The boys are back in town. When they take a look at NPLs do they take into account how long these debts have remained unserviced for. Let the Troika agree to these loans being written off and let homebuyers have their title deeds please.

  • Clive of Payia says:

    Russia may possible step in and buy these NPL’s at a discount in return for use of the Paphos military airport an berths at Limassol docks plus other goodies like the rights to any gas an oil found offshore. They virtually control the BoC so should be any easy decision.

  • Peter Davis says:

    @John

    As a South African Cypriots said to me when I first arrived in Cyprus. “They only expect to deal with you once, so have to maximise their profits”.

    No thought of return business. No customer base. No premises sold with “Good Will”.

    It costs 10 times more to attract a new customer than retain an existing one (ICM figures)

    In the UK a customer is retained through loyalty. Customers are encouraged to give feedback, (even negative) as part of a learning system, and is not considered a threat or a form of bad attitude.

    Its a different mind set.

  • Janner says:

    I’m sure we will all be talking about the same thing next January. The Cyprus Government don’t want to deal with it. The EU doesn’t want to. Until Germany pulls the plug on funding (which it won’t) the status quo continues.

  • andyp says:

    @jjames. Prison sentences would be more appropriate.

  • John Swift says:

    Some things never change it would appear. I was stationed in Cyprus in the mid 60s, you expected to be ripped off, it is the culture whether you like it or not.

    Your landlord/lady would promise to reduce your rent after 6 months, we asked for the reduction which was as normal refused until we found another property then it was “no no I drop your rent”.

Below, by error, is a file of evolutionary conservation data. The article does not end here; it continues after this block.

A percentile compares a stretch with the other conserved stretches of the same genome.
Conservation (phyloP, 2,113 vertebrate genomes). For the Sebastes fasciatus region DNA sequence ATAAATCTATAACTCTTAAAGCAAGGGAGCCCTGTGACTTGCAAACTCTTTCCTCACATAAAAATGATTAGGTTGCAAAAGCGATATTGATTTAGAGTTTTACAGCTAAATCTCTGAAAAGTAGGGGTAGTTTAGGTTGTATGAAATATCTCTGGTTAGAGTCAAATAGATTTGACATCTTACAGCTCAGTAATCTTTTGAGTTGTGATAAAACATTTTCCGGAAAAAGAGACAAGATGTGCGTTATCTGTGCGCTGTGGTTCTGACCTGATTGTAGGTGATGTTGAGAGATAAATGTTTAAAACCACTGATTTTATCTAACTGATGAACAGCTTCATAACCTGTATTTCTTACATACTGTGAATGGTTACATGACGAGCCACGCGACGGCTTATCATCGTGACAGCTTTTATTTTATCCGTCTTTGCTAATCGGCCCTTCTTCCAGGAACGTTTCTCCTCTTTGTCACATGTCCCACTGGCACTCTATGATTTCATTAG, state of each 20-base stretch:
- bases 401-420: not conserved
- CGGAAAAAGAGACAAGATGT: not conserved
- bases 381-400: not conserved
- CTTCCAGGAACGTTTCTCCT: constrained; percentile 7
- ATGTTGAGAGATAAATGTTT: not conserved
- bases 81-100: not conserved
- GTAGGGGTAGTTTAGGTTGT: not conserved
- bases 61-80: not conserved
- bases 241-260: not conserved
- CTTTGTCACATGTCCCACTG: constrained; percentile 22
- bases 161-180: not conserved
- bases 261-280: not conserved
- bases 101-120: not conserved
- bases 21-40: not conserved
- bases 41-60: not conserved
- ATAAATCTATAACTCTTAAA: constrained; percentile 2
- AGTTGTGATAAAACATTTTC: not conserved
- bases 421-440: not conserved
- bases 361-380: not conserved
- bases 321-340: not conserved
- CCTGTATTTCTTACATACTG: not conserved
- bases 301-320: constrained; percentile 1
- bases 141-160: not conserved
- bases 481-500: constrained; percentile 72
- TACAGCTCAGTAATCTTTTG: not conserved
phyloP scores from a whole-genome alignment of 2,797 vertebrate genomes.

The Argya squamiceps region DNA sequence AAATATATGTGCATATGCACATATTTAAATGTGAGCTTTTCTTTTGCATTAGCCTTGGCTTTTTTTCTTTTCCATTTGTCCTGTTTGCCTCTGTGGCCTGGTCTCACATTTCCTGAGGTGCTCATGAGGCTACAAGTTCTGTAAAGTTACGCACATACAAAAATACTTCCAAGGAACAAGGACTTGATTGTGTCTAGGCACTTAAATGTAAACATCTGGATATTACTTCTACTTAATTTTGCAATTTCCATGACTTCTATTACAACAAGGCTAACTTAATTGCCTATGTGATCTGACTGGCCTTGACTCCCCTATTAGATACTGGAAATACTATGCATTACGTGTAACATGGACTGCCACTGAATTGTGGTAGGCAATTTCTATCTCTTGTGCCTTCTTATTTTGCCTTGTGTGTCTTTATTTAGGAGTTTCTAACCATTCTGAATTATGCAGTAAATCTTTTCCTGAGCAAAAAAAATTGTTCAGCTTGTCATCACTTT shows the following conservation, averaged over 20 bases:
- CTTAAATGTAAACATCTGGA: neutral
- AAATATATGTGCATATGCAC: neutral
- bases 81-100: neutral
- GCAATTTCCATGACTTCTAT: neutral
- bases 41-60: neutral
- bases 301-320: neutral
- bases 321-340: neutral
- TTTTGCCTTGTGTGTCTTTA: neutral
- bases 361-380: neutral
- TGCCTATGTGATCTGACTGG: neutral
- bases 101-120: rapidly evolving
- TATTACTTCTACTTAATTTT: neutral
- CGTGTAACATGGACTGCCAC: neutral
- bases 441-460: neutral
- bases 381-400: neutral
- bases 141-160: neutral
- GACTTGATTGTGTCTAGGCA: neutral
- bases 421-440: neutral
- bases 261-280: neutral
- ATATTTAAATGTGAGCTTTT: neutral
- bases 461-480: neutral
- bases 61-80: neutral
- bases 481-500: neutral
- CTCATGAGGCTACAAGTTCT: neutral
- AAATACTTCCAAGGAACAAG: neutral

• jjames says:

    We’re reading more and more in the last few weeks about what needs to be done. Is the s*** really about to hit the fan?

    I trust the government is working flat out, 24/7 towards solving this crisis!! BANKERS, DEVELOPERS and LAWYERS need to be brought to book as a matter of urgency.

    e.g. Viviane Reding is hot on lawyer training within the European Union!

    How about some retrospective, remedial workshops for this bunch of crooks?!

  • Steve.R says:

    Why doesn’t the title deeds issue move as quickly as the NPL cases. There again at this stage its only hot air.

  • Steve says:

    Hold on a moment! “Private sector indebtedness stands at 300 per cent in Cyprus.” Prof Demetriades used the words “peaked at” with reference to Ireland and Iceland, so we don’t know if the numbers are still going up in Cyprus. The Cyprus 2012 GDP was almost €18 billion, so the debt is €54 billion and maybe going up. This indebtedness falls at the government’s feet, because they are committed to guarantee the banks’ financial viability, yet we are hearing nothing about public spending cuts such as the pension cuts, social security cuts, reduced public services and civil service redundancies that happened in Greece and Ireland.

    Does the government really expect the banks to recover €54 billion by rescheduling debt repayments? Do they know something we don’t, such as guarantees from the European Banks to save the Euro if Cyprus goes under?

    It couldn’t actually get worse, could it?

  • Denton Mackrell says:

    Fine rhetoric from Prof Panicos and not a hint of his personal responsibility for the mess we are in. Where was he when the Cyprus debt and NPL mountain was escalating out of control in 2012?? Playing on his abacus?

    This economics professor with no banking experience was parachuted into the CBC Governor’s job by the previous President. He remains AKEL’s ideological agent seeking to thwart proper banking management as it conflicts with the old style communist approach to banking which, in the former communist states, have long been discarded and discredited – but not by AKEL in Cyprus. No wonder the present government wants rid of him but, no thanks to the protection of the ECB, we are still cursed with his presence.

  • K says:

    I received my latest letter from the bank saying I will be classified as non-cooperative.

    With the utmost respect to all types of victims, I compare my relationship with the bank as a one-sided abusive relationship, with the associated mental stresses. As with most abusers, the victim is blamed and the slightest contact results in false promises to change, and reversion to the way it was, or worse.

    But maybe the abuse is unforgivable.

    It’s never too late to walk away, with or without the ‘divorce’ lawyers.

  • Andrew says:

    Clearly and deliberately the banks did not care one jot about the borrowers (developers) ability to repay “their” debts. These unscrupulous banks always intended to use innocent, unwitting buyers as guarantors.

    This whole shambles was and remains a conspiracy between Banks Lawyers Developers, Real estate agents and Land registry. Their greed has caused this suffering for everyone in Cyprus.